Notes on where we are in the for loop will be shown [In this Format]

Parts of the Stencil System

[Prior to the draw operation]

  • The Stencil Buffer holds a byte (Here called a "Stencil value" or "Stencil Buffer value") for every individual pixel on the Render Target it belongs to.
    • By default, every pixel's Stencil value is 0.
  • The Reference Value is a byte that Stencil Buffer values are compared against.

When a draw operation is performed, each of the affected pixels has its Stencil Buffer value compared to the Reference Value.

[A draw operation has just been executed]
[At this point, no Stencil configuration can be changed.]
[This is the start of the loop over the pixels affected by the draw operation]

Depending on if a pixel Passed or Failed the Compare Function, its value is then potentially modified, depending on the current Stencil configuration.

  • Operations modify the Stencil Buffer value for a given pixel depending on if it has Passed or Failed. Operations include incrementing the current value by one (1), replacing the current value with the Reference Value, making no change, and others.
    The full list of possible Operations can be found here
  • The Write Mask is a byte that will be bitwise ANDed with all values before they are written to the Stencil Buffer.
    • By default, the Write Mask is set to make no change to written values.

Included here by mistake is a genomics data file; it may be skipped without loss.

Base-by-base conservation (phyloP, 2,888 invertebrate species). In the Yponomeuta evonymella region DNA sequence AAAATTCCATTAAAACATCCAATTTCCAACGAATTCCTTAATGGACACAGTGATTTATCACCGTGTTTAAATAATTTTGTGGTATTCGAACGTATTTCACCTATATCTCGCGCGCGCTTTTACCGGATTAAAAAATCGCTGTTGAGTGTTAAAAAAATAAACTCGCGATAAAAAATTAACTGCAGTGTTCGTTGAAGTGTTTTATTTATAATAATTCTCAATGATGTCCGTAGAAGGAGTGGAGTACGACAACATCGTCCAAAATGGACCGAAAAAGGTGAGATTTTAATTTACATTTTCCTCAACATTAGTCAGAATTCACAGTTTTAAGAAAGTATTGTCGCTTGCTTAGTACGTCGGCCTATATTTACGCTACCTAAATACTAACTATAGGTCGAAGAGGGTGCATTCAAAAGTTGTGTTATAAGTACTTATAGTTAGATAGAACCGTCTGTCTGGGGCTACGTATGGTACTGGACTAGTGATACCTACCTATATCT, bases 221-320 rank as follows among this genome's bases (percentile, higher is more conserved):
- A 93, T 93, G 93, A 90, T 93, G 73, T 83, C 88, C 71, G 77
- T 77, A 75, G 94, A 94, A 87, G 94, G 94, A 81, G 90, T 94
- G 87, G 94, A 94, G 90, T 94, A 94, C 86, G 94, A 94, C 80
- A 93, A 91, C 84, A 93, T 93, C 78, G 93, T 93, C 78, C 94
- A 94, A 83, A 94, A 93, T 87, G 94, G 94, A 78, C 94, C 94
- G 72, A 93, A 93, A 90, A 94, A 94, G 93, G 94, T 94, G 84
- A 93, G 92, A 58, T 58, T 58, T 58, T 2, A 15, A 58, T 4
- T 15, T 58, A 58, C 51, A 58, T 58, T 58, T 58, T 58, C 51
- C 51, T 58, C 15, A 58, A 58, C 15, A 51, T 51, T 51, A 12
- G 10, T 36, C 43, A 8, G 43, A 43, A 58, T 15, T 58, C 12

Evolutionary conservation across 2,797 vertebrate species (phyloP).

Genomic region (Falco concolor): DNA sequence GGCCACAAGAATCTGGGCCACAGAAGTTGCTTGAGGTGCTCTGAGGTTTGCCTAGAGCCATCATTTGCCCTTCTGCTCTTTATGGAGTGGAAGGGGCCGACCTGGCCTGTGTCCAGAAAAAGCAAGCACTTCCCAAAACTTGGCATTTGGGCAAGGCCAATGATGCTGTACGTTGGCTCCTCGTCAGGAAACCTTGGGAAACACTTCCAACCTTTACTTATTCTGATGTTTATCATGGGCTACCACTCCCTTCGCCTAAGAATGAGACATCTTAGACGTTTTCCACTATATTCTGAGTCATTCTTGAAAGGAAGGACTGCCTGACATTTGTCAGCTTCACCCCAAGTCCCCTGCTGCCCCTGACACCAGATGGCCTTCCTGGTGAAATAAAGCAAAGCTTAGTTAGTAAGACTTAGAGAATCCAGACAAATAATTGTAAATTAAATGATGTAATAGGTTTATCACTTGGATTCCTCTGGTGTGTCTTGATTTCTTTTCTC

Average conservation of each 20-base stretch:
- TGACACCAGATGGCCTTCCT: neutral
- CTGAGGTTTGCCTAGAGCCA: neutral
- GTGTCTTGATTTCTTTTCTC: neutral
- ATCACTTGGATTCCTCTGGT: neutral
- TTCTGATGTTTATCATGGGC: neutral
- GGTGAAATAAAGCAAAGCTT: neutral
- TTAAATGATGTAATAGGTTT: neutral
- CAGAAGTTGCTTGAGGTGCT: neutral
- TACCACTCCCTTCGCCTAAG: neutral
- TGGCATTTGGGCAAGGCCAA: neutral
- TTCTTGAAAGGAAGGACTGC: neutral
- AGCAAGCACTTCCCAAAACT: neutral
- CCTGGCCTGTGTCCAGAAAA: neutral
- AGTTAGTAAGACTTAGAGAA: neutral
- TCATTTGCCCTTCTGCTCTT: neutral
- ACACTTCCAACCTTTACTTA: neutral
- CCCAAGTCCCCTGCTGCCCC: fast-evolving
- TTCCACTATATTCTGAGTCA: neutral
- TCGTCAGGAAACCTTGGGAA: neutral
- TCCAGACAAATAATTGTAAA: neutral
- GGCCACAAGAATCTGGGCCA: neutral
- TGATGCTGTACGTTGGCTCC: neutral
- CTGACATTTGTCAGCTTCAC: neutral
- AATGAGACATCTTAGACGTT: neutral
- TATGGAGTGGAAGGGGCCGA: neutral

• The Fail Operation is performed on pixels that Fail the Compare Function.
    [This pixel is done and the next one can be processed.]

For the pixels that Pass the Compare Function, there is one additional check they must Pass before they are allowed to be modified by the draw operation.

  • The Depth Test (or "Z test") compares the pixel's current Depth Buffer value against the Depth value of the draw operation.

Unlike the Compare Function, this comparison is fixed and cannot be configured.

  • The Z Fail Operation is performed on the Stencil Buffer for pixels where the current Depth Buffer value is less than the draw operation's proposed depth value. This indicates that the draw operation should not be visible on this pixel because it is drawing behind the current pixel.
    [The next pixel can be processed.]

If a pixel has passed both the Compare Function as well as the Depth Test, it is considered Passed and will have its contents replaced/modified by the draw operation. This will affect the Color, Depth, and Stencil Buffer values for the pixel.